Sometimes, irony abounds:
When it comes to space travel, plutonium-238 is the perfect fuel: long-lasting and, as I'll explain later, relatively safe. Without it, we have no hope of going much further than Mars, after which it simply becomes too dark to rely on solar panels, the most common alternative power source in space. But the world is rapidly running out of plutonium-238.
Where’s the irony? Plutonium-238 is a byproduct of producing plutonium-239, which was used in nuclear weaponry. With the end of the cold war, and the dismantling of much of the nuclear arsenal, there’s no call for plutonium-239. It a case of undoubted progress blocking further progress.
Happily, that’s not the end of the story. The government is looking into another way of making plutonium-238. Sarah Zhang at Gizmodo explains the process:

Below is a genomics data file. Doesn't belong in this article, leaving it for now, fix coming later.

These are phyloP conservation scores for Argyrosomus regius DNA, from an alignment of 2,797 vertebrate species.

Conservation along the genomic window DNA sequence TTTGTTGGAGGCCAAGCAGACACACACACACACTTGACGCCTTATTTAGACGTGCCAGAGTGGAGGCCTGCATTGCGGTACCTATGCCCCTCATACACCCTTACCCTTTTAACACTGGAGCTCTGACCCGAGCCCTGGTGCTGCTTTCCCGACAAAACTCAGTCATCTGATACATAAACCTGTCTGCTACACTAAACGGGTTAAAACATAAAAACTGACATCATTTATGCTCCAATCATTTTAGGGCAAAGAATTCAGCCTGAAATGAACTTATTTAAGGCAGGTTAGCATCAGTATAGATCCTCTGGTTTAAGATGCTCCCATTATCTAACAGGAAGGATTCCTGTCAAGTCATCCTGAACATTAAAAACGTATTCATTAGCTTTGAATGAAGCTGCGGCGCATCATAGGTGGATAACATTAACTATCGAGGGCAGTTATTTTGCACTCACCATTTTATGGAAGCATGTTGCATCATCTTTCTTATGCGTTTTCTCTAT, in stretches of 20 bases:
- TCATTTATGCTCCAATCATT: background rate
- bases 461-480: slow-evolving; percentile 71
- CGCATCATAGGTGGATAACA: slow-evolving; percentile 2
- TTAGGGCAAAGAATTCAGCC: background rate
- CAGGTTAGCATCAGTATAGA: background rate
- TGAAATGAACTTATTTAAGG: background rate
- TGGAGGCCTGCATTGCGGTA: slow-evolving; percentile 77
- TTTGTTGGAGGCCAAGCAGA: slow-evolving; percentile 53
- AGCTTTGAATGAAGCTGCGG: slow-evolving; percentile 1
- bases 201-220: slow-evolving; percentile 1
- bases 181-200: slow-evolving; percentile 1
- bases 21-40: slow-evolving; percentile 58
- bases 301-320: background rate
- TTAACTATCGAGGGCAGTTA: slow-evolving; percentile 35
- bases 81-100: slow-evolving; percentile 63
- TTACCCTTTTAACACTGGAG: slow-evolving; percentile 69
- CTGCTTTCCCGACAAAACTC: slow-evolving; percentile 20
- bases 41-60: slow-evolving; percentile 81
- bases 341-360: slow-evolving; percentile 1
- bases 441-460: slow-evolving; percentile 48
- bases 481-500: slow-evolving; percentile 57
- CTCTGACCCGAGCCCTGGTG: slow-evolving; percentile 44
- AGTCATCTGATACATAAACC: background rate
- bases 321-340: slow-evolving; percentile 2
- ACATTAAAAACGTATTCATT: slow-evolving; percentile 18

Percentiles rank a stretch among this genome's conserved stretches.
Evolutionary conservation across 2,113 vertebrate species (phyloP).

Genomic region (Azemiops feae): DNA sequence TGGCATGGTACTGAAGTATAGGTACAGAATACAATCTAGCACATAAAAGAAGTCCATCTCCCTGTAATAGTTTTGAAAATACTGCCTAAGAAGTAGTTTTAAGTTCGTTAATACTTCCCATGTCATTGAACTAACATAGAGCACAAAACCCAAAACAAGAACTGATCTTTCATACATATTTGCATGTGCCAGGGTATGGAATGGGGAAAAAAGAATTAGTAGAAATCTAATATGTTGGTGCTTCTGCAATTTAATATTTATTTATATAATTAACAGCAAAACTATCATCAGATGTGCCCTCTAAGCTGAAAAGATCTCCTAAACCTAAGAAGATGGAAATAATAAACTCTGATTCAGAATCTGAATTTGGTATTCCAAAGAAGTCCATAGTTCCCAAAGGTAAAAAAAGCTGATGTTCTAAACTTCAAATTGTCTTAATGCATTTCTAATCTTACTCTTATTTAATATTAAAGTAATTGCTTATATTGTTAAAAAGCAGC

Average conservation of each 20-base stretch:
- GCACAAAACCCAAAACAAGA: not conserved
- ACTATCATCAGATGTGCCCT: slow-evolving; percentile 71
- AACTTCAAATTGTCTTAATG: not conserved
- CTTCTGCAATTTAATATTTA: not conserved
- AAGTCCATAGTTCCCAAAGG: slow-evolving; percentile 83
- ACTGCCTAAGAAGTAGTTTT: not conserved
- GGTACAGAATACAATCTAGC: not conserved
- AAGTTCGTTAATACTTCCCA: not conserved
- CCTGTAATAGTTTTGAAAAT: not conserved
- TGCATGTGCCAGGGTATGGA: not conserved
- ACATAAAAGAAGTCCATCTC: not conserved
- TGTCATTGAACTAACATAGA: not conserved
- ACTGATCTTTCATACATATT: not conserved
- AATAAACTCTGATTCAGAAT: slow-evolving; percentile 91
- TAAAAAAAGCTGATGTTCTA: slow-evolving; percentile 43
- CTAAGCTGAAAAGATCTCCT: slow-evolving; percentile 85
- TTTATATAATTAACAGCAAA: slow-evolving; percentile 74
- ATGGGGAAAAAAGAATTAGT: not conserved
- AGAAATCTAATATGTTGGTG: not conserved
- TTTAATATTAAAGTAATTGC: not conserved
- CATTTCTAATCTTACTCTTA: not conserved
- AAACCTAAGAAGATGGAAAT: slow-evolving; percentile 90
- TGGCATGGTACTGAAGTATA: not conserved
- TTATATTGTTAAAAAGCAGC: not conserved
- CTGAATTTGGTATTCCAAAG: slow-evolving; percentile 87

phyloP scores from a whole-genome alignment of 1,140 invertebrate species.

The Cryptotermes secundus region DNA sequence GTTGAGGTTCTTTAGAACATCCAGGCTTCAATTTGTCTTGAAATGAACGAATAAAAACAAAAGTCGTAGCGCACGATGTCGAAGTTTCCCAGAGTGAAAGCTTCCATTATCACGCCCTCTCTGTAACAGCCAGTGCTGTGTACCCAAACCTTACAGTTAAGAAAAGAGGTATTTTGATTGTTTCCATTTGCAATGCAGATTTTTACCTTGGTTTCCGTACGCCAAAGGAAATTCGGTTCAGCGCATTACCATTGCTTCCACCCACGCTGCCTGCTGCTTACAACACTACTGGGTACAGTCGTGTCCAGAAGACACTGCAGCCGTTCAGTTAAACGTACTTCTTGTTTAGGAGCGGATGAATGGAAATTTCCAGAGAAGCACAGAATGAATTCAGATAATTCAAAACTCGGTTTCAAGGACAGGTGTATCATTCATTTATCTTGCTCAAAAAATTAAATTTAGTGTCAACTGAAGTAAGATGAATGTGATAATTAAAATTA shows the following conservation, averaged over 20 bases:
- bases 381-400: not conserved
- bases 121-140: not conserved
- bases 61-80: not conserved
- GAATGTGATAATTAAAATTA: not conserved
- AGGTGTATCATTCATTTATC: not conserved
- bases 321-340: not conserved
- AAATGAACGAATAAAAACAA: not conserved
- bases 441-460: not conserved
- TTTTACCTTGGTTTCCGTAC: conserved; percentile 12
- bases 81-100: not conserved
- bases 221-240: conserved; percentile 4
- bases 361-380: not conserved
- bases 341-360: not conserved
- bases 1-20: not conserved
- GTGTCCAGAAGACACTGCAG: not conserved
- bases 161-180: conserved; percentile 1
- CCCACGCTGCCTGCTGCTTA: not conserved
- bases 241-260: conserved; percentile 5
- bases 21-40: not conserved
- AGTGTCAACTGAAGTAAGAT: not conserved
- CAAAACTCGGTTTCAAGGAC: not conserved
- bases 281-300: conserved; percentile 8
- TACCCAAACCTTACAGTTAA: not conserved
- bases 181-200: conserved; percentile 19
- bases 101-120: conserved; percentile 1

The production plan, for now, involves hopping between no fewer than three DOE labs all over the country.
- Idaho National Laboratory: The precursor material, neptunium-237, is extracted from nuclear reactor fuel.
- Oak Ridge in Tennessee: A reactor irradiates neptunium-237 to make plutonium-238. The plutonium-238 and any remaining neptunium-237 are extracted to be used as fuel and recycled, respectively.
- Los Alamos in New Mexico: Plutonium-238 is pressed into pellets and stored.
This is rather pleasing – no plutonium-239, so no undue proliferation concerns, further work in nuclear technology, another step en route to dilithium crystals for future starship usage. Sometimes, progress just can’t be stopped. Good story.